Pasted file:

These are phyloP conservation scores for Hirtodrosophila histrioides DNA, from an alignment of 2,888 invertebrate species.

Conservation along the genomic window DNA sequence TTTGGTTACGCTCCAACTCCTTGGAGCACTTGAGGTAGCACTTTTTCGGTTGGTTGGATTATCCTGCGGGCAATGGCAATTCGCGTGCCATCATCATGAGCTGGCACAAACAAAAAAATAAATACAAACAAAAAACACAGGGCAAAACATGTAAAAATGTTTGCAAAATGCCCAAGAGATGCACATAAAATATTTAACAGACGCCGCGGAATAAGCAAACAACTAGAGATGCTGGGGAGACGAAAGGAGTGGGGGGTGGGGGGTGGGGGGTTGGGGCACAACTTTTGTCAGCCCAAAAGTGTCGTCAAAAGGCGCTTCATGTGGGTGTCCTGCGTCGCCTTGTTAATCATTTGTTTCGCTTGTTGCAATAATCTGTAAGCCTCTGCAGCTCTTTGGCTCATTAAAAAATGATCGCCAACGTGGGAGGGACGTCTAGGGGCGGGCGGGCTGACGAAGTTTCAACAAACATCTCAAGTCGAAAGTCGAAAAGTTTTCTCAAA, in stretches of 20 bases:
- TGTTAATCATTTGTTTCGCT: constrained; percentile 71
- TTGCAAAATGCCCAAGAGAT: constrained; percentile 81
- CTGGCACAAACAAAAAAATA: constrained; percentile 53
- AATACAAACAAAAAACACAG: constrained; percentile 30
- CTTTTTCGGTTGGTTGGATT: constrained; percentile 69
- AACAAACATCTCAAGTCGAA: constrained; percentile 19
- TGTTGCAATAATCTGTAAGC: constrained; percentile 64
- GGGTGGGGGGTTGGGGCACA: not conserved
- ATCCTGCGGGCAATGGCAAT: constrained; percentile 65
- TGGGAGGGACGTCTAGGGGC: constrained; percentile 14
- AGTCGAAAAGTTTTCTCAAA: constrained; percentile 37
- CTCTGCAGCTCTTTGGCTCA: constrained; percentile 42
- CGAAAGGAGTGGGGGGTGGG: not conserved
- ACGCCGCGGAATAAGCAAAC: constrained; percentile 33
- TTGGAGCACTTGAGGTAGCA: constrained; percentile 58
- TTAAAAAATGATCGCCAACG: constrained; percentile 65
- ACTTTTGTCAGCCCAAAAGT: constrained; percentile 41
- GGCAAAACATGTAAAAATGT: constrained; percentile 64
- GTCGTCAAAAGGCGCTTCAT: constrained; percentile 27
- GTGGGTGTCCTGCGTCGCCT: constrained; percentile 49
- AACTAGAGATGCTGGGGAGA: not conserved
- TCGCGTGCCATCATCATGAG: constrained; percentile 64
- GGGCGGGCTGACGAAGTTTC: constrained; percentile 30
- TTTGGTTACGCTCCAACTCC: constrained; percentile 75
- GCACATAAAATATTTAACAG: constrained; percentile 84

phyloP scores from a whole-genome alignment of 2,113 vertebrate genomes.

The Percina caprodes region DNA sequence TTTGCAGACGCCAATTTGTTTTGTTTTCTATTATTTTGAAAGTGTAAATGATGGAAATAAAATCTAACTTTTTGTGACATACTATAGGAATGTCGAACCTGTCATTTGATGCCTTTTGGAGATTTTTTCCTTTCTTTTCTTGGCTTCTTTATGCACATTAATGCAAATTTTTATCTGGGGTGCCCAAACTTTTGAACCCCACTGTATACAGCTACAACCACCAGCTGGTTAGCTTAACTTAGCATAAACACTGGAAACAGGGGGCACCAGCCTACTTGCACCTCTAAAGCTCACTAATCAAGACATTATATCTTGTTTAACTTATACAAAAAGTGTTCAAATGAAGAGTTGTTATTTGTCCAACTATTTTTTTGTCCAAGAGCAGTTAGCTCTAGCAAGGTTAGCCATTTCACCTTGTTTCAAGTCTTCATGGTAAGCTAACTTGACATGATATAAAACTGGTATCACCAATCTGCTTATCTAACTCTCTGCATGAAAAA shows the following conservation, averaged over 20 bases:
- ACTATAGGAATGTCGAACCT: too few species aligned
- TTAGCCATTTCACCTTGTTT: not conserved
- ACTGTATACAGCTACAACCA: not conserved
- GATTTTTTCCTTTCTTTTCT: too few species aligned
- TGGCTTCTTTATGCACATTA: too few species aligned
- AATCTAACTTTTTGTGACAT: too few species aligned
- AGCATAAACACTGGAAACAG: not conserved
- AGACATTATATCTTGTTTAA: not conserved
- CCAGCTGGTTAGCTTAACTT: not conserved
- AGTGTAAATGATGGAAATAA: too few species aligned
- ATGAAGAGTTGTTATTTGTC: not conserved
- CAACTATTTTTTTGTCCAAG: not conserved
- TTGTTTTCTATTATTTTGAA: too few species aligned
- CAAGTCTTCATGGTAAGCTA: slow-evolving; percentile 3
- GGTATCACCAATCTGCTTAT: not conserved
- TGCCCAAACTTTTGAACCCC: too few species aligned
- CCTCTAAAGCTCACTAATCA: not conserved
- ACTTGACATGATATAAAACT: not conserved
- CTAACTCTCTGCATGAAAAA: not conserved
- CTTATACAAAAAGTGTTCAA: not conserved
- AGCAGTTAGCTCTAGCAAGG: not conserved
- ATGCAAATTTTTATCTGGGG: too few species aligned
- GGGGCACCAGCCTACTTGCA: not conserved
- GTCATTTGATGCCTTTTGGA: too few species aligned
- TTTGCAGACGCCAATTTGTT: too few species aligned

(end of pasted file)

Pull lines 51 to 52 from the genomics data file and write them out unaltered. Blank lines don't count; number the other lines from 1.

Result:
- ATGCAAATTTTTATCTGGGG: too few species aligned
- GGGGCACCAGCCTACTTGCA: not conserved